What is needed are thermoelectric materials with improved ZT values which permit a simplified manufacturing process.

SUMMARY OF THE INVENTION

The present invention provides a superlattice quantum well thermoelectric material using elements for the layers all of which have the same crystalline structure. This makes the vapor disposition process easy because the exact ratio of the materials in the quantum well layers is not critical. The inventors have demonstrated that materials produced in accordance with this invention provide figures of merit more than six times that of prior art thermoelectric materials. A preferred embodiment is a superlattice of Si, as the barrier material, and SiGe, as the conducting material, both of which have the same cubic structure. Another preferred embodiment is a superlattice of B-C alloys, the layers of which would be different stoichiometric forms of B-C but in all cases the crystalline structure would be alpha rhombohedral.

BRIEF DESCRIPTION OF THE DRAWINGS

FIG. 1 is a graph showing the theoretical thermoelectric properties of superlattice materials.

FIG. 2 is simple drawing showing an apparatus for making superlattice materials.

FIG. 3 shows a thermoelectric eggcrate arrangement.

FIG. 4 shows how the thermoelectric elements are cut from the substrate on which grown.

FIG. 5 shows a portion of a thermoelectric device to show current flow through the elements.

DETAILED DESCRIPTION OF PREFERRED EMBODIMENTS

The present inventor has demonstrated that a a revolutionary thermoelectric material, with ZT values in excess of 6. This material is a superlattice material of very thin layers of silicon and silicon germanium. The principal advantage of this superlattice over many others that have been suggested is that Si and Ge both have the same crystalline structure so that when the layers are grown the atoms fit together to form the superlattices.

Making the n-Type Superlattice

Si0.8 Ge0.2 /Si layers were grown on (100) Si substrates by codeposition from two electron beam evaporation sources in a molecular beam epitaxy. The fluxes from the Si and Ge electron beam sources were separated, sensed and controlled to yield a total deposition rate of 5 A/sec. Prior to deposition, substrates were chemically cleaned, then argon sputtered in situ and annealed at 800-850 C. Above 500 C., annealing and growth temperatures were measured directly by infrared pyrometry.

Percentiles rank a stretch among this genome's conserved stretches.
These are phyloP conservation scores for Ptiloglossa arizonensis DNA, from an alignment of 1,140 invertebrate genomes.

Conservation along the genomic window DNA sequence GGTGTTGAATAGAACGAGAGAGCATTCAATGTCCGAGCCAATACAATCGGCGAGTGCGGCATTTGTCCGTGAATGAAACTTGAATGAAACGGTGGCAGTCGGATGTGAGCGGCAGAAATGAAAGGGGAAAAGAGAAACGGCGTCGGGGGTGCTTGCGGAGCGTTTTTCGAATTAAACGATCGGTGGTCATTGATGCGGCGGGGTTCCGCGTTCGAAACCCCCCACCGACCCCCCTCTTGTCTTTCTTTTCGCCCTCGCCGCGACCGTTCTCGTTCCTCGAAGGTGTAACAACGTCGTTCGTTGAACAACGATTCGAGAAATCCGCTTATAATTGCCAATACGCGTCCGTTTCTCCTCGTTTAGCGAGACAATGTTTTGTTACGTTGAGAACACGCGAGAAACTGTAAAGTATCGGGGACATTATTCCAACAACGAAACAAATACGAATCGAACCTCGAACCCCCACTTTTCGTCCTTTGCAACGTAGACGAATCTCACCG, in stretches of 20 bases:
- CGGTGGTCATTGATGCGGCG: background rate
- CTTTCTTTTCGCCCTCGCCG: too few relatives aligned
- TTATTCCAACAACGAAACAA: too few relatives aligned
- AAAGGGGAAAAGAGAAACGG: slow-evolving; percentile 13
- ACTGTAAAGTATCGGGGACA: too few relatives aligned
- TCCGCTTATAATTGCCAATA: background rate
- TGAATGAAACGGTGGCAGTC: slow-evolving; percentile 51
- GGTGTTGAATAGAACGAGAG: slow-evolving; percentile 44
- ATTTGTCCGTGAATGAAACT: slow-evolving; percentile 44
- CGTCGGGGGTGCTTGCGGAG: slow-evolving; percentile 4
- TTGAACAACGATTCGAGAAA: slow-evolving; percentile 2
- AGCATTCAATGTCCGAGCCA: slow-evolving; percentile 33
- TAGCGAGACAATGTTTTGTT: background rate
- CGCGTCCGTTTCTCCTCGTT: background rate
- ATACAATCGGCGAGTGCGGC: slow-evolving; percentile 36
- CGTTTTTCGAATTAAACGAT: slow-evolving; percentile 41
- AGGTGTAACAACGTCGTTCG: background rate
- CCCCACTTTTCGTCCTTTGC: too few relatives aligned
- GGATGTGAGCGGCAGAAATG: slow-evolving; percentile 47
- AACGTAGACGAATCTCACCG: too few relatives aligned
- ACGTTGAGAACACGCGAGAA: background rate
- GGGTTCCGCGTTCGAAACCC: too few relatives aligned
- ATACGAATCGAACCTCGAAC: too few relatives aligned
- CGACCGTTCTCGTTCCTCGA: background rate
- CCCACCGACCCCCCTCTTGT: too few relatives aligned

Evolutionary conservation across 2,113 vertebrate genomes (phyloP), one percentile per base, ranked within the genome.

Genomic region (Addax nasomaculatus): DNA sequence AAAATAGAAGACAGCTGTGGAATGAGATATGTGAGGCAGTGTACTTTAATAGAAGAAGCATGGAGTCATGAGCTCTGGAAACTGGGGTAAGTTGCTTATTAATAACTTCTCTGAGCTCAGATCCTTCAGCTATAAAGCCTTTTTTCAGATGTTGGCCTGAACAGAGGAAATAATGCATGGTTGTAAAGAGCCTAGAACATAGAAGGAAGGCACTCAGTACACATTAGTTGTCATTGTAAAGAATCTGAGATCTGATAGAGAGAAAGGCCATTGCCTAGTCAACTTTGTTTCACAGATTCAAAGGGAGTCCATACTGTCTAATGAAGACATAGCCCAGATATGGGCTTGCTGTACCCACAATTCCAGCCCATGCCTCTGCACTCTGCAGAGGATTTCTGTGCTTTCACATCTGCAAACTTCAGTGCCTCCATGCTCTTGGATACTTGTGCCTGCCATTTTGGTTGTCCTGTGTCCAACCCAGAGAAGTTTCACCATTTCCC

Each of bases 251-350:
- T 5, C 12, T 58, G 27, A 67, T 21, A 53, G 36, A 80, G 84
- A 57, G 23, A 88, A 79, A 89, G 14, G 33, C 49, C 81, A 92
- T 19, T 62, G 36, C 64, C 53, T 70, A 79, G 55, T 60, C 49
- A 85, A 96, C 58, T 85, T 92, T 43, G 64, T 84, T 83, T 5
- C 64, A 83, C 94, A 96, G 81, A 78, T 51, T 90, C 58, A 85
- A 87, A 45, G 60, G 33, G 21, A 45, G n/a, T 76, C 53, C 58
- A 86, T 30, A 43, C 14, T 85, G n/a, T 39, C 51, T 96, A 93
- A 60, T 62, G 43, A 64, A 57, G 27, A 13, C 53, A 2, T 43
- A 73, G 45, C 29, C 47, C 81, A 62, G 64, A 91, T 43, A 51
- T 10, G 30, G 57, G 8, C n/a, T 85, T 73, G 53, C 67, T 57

Then the layers could be alternatively deposited on top of each other to make Si0.8 Ge0.2 /Si superlattices with each layer being about 50 A thick.

The actual deposition configuration is illustrated schematically in FIG. 1. Five substrates 2 are mounted on the bottom of platen 4 which rotates at a rate of 1 revolution per second. The platen is 50 cm in diameter and the substrate wafers are each 125 mm in diameter. Two deposition sources 6 and 8 are mounted on a source flange 7 such that their deposition charges are about 20 cm from the axis 5. Deposition source 6 is pure silicon and deposition source 8 is a germanium doped to ˜1016 carriers per cc. The rotating platen is positioned 23 cm above the sources. An Airco Temescal electron beam is used for evaporation. We use one 150 cc source of pure silicon and a 40 cc source of germanium. We alternate the beams so layers of silicon only and silicon and germanium are deposited. Dopants may be mixed with the germanium.

The apparatus is computer controlled to evaporate the sources alternatively at intervals appropriate to achieve the desired thicknesses while the platen rotates above. Layer thicknesses are monitored by two electroluminescent deposition meters 9 at the side of platen 4. Layers will continue to build on the substrates until we have a wafer with about 250,000 layers and a thickness of about 0.254 cm. which is the thickness needed for a preferred thermoelectric device. The wafer is then diced into chips as indicated in FIG. 2.